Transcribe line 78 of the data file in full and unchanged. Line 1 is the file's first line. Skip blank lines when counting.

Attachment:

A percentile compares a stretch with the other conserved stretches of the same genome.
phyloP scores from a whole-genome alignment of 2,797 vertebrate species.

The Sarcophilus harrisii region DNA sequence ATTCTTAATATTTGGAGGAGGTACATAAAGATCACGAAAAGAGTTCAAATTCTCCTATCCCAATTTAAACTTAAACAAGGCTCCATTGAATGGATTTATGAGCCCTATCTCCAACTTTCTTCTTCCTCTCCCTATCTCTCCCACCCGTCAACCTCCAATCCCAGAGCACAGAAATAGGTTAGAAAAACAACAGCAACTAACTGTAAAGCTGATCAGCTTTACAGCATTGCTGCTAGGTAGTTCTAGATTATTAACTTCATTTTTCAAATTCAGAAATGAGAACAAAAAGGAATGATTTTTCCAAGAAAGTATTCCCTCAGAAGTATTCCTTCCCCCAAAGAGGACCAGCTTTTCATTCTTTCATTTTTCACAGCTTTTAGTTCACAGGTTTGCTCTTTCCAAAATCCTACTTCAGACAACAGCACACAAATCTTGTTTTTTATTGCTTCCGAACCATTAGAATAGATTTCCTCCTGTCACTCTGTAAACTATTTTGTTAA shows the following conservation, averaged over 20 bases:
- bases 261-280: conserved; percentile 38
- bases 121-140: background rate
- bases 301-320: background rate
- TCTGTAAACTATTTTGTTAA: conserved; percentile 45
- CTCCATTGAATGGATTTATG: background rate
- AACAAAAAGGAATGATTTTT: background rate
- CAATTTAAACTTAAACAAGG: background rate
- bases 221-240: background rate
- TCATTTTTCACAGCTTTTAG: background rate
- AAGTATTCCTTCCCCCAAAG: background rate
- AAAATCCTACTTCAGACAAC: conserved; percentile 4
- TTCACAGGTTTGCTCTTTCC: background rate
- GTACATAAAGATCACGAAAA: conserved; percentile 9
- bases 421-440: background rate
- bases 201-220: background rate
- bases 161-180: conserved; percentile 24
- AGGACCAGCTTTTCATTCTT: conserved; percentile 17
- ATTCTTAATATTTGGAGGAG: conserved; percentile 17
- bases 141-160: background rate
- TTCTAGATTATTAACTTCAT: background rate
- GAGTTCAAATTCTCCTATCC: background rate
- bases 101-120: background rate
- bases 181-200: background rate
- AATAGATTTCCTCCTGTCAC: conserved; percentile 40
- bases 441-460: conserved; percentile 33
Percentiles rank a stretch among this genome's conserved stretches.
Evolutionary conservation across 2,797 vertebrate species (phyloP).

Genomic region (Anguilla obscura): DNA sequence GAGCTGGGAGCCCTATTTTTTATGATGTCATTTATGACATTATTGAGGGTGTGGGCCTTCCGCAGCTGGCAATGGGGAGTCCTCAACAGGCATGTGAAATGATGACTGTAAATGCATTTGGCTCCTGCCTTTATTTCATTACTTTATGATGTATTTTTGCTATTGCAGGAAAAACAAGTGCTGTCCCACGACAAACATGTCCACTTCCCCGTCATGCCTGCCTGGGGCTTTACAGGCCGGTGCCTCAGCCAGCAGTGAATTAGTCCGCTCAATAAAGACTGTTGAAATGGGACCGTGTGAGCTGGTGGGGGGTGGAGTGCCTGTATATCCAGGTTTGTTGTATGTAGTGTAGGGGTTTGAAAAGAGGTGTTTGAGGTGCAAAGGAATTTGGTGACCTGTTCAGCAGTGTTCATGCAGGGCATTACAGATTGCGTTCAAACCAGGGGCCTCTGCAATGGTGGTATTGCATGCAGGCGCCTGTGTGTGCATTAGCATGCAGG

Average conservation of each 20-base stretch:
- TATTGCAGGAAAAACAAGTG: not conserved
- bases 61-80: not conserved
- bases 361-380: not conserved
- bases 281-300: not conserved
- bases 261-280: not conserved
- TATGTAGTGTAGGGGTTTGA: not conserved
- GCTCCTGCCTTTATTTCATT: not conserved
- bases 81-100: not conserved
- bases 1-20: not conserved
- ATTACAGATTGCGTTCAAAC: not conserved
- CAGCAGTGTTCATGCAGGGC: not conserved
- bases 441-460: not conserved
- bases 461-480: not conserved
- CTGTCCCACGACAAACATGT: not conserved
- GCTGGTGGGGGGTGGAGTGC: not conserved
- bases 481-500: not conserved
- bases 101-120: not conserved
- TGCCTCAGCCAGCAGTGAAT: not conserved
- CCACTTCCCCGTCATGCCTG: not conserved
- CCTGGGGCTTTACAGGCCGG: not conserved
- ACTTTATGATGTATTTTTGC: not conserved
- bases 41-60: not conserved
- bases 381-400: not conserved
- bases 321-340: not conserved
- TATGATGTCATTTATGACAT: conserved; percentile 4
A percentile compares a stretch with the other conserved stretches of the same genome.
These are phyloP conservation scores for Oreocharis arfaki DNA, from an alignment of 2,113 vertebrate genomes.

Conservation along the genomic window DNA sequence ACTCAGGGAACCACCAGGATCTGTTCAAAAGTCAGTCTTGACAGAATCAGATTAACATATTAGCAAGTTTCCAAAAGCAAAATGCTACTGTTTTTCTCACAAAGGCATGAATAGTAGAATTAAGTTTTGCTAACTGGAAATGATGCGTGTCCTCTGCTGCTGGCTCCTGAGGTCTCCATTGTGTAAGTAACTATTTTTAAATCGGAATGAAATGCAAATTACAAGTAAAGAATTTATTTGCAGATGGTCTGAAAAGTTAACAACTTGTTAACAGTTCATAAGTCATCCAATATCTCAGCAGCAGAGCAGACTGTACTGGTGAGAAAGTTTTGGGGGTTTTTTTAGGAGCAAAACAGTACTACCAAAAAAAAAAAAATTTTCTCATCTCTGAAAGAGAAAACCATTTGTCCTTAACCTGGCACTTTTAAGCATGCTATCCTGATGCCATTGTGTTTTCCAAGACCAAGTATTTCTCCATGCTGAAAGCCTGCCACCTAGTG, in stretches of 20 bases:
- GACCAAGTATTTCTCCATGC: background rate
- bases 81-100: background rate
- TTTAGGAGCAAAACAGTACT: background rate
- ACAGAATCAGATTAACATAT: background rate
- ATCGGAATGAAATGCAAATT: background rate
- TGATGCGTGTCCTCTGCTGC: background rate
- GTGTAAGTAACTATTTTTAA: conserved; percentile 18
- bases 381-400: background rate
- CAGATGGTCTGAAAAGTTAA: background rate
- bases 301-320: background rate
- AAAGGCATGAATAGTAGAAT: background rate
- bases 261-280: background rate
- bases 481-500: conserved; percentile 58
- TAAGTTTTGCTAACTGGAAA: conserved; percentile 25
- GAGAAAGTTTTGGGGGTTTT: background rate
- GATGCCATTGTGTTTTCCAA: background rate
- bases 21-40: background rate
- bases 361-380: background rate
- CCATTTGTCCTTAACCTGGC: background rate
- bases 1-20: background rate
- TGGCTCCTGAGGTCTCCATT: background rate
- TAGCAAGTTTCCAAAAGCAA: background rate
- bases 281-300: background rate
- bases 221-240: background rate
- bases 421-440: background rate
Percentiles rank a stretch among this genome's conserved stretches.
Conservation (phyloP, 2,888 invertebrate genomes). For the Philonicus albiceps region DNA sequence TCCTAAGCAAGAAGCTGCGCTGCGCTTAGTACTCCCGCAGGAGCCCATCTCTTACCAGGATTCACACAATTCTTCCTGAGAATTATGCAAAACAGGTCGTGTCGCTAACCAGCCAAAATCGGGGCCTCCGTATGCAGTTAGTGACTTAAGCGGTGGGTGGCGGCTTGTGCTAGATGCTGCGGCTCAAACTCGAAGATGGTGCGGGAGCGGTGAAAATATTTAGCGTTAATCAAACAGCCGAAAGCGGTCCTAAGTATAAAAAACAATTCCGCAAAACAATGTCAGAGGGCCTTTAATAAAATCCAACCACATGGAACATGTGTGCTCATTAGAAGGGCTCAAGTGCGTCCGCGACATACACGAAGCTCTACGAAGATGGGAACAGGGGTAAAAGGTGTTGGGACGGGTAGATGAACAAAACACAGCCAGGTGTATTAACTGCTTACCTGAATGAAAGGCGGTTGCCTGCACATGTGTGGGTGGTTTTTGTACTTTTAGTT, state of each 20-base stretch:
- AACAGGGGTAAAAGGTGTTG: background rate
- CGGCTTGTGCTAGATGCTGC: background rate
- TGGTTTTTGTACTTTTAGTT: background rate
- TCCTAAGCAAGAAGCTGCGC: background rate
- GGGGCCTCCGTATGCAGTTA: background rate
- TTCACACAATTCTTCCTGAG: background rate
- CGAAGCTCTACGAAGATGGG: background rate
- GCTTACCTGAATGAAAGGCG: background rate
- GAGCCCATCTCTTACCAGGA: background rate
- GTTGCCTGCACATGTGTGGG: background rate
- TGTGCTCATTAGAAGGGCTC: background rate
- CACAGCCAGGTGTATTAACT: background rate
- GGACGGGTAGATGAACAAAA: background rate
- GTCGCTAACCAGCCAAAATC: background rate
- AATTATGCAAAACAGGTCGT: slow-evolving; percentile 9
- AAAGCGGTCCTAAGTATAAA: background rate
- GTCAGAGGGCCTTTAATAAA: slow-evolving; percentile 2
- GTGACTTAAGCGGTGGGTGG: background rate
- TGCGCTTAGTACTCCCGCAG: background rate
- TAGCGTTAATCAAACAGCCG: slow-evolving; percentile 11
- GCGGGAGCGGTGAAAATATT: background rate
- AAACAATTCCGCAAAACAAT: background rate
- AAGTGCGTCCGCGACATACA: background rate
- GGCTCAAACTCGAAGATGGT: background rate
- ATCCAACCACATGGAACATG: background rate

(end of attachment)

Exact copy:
- bases 361-380: background rate